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Times and TransposeTimes

CNTK matrix product.

A * B
Times (A, B, outputRank=1)
TransposeTimes (A, B, outputRank=1)


  • A first argument of matrix product. Can be a time sequence.
  • B second argument of matrix product. Can be a time sequence.
  • outputRank (default: 1): number of axes of A that constitute the output dimension. See 'Extended interpretation for tensors' below.

Return Value

Resulting matrix product (tensor). This is a time sequence if either input was a time sequence.


The Times() function implements the matrix product, with extensions for tensors. The * operator is a short-hand for it. TransposeTimes() transposes the first argument.

If A and B are matrices (rank-2 tensor) or column vectors (rank-1 tensor), A * B will compute the common matrix product, just as one would expect.

TransposeTimes (A, B) computes the matrix product A^T * B, where ^T denotes transposition. TransposeTimes (A, B) has the same result as Transpose (A) * B, but it is more efficient as it avoids a temporary copy of the transposed version of A.

Time sequences

Both A and B can be either single matrices or time sequences. A common case for recurrent networks is that A is a weight matrix, while B is a sequence of inputs.

Note: If A is a time sequence, the operation is not efficient, as it will launch a separate GEMM invocation for every time step. The exception is TransposeTimes() where both inputs are column vectors, for which a special optimization exists.

Sparse support

Times() and TransposeTimes() support sparse matrix. The result is a dense matrix unless both are sparse. The two most important use cases are:

  • B being a one-hot representation of an input word (or, more commonly, an entire sequence of one-hot vectors). Then, A * B denotes a word embedding, where the columns of A are the embedding vectors of the words. The following is the recommended way of realizing embeddings in CNTK:

    Embedding (x, dim) = Parameter (dim, 0/*inferred*/) * x
    e = Embedding (input, 300)
  • A being a one-hot representation of an label word. The popular cross-entropy criterion and the error counter can be written using TransposeTimes() as follows, respectively, where z is the input to the top-level Softmax() classifier, and L the label sequence which may be sparse:

    CrossEntropyWithSoftmax (L, z) = ReduceLogSum (z) - TransposeTimes (L,          z)
    ErrorPrediction         (L, z) = BS.Constants.One - TransposeTimes (L, Hardmax (z))

Multiplying with a scalar

The matrix product can not be used to multiply a matrix with a scalar. You will get an error regarding mismatching dimensions. To multiply with a scalar, use the element-wise product .* instead. For example, the weighted average of two matrices could be written like this:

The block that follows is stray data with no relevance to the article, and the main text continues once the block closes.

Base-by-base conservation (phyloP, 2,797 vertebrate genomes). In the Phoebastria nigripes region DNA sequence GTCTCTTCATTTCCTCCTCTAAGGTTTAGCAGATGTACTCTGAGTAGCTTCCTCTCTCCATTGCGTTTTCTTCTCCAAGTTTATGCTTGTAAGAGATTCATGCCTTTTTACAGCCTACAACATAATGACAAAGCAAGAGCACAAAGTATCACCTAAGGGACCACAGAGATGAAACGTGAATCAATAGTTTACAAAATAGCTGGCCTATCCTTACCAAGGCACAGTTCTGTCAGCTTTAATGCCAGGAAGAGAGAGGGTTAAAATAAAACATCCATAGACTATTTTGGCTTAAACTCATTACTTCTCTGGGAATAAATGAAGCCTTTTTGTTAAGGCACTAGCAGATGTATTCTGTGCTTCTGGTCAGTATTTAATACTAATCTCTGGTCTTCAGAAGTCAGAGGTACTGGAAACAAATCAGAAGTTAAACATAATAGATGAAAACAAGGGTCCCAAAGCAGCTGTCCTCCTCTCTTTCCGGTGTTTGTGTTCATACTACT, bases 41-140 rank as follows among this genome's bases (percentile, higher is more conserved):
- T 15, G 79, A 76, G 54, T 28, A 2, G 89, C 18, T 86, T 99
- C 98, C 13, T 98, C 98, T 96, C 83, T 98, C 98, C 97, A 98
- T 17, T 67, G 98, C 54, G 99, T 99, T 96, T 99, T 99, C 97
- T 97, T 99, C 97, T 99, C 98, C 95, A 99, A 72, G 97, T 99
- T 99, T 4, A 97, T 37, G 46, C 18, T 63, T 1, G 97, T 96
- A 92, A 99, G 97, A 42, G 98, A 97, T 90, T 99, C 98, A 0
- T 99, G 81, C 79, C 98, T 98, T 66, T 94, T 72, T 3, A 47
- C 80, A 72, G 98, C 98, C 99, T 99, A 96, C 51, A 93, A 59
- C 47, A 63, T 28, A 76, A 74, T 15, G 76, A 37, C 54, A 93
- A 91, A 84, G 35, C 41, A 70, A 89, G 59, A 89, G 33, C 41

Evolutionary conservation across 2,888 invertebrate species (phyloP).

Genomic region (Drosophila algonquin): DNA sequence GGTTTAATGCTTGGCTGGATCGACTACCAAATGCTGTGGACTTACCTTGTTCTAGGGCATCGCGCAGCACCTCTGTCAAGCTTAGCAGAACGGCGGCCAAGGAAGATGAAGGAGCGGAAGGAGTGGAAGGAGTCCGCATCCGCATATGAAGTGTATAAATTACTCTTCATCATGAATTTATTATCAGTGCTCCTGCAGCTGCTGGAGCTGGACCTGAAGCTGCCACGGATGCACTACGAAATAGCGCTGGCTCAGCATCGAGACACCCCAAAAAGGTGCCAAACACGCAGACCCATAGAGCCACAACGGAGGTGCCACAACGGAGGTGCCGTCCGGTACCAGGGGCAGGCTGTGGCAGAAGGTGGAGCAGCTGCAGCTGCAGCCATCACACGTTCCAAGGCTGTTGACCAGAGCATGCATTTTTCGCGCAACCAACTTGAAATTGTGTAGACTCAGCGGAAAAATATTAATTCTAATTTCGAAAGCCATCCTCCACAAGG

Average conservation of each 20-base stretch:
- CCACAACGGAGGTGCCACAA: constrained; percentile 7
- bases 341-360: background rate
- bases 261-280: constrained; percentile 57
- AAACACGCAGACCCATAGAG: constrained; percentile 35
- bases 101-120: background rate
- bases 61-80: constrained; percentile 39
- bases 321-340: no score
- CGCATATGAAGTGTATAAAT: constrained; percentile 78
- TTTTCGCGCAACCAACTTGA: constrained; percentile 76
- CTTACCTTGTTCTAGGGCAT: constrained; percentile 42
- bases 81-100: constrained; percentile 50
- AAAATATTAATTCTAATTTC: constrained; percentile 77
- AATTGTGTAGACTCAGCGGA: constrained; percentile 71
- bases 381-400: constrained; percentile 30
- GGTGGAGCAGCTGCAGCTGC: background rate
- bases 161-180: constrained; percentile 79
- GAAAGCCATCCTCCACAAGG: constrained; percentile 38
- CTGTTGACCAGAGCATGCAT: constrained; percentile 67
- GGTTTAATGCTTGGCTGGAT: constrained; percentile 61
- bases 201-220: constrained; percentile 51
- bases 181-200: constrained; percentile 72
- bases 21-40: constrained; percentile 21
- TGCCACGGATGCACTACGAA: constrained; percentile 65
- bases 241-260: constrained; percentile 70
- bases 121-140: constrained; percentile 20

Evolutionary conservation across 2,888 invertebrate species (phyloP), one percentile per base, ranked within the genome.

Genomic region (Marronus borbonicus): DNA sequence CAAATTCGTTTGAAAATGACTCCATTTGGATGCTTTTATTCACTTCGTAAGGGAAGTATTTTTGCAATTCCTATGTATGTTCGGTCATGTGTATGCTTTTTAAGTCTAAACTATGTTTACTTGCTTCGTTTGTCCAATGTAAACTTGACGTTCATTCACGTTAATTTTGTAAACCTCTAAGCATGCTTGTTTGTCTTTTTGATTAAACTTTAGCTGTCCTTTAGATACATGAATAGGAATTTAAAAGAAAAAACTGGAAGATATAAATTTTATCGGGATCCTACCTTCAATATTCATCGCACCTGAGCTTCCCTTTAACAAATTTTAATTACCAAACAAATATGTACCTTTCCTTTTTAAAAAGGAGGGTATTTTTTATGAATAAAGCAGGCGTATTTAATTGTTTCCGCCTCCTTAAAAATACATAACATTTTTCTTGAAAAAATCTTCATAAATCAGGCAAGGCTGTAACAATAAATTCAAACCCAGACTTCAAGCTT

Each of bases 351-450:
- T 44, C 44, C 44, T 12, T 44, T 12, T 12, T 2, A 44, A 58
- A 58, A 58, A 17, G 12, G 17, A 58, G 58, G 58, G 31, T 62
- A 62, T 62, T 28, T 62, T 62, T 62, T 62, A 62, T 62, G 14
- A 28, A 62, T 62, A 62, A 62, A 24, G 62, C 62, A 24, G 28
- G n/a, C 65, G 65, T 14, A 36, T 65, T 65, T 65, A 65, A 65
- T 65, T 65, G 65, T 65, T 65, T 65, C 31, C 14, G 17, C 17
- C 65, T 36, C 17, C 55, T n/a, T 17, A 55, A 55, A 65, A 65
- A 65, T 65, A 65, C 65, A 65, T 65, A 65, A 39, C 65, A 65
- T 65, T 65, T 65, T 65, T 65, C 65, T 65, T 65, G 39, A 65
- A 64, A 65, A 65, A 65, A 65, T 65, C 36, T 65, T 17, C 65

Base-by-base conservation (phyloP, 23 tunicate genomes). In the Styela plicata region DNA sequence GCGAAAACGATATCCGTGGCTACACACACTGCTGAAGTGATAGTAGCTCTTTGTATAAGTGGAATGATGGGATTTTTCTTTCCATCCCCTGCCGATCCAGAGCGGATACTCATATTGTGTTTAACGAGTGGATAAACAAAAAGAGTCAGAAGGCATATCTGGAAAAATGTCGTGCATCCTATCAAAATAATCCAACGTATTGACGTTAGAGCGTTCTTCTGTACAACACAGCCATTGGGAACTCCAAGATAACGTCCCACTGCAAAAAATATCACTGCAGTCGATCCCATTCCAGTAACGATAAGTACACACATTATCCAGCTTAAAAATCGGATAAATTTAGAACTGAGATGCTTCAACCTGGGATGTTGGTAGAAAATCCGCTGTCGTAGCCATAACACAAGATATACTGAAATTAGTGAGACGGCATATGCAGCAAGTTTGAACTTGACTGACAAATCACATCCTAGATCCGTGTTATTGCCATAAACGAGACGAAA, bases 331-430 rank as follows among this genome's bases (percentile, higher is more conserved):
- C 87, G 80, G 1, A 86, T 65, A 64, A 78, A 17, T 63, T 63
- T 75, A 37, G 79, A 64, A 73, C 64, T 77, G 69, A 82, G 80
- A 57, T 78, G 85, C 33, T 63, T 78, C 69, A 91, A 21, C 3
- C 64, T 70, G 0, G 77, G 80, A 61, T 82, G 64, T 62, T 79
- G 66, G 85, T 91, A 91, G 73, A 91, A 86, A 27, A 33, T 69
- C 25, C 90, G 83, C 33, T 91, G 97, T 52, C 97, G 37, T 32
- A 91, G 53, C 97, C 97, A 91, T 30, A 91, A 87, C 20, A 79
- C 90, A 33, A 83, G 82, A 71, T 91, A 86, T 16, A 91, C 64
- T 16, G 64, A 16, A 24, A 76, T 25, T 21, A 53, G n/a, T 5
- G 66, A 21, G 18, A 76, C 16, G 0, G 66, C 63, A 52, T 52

z = Constant (alpha) .* x + Constant (1-alpha) .* y

Multiplying with a diagonal matrix

If your input matrix is diagonal and stored as a vector, do not use Times() but an element-wise multiplication (ElementTimes() or the .* operator). For example

dMat = ParameterTensor {(100:1)}
z = dMat .* v

This leverages broadcasting semantics to multiply every element of v with the respective row of dMat.

Extended interpretation of matrix product for tensors of rank > 2

If A and/or B are tensors of higher rank, the * operation denotes a generalized matrix product where all but the first dimension of A must match with the leading dimensions of B, and are interpreted by flattening. For example a product of a [I x J x K] and a [J x K x L] tensor (which we will abbreviate henceforth as [I x J x K] * [J x K x L]) gets reinterpreted by reshaping the two tensors as matrices as [I x (J * K)] * [(J * K) x L], for which the matrix product is defined and yields a result of dimension [I x L]. This makes sense if one considers the rows of a weight matrix to be patterns that activation vectors are matched against. The above generalization allows these patterns themselves to be multi-dimensional, such as images or running windows of speech features.

It is also possible to have more than one non-matched dimension in B. For example [I x J] * [J x K x L] is interpreted as this matrix product: [I x J] * [J x (K * L)] which thereby yields a result of dimensions [I x K x L]. For example, this allows to apply a matrix to all vectors inside a rolling window of L speech features of dimension J.

If the result of the product should have multiple dimensions (such as arranging a layer's activations as a 2D field), then instead of using the * operator, one must say Times (A, B, outputRank=m) where m is the number of dimensions in which the 'patterns' are arranged, and which are kept in the output. For example, Times (tensor of dim [I x J x K], tensor of dim [K x L], outputRank=2) will be interpreted as the matrix product [(I * J) x K] * [K x L] and yield a result of dimensions [I x J x L].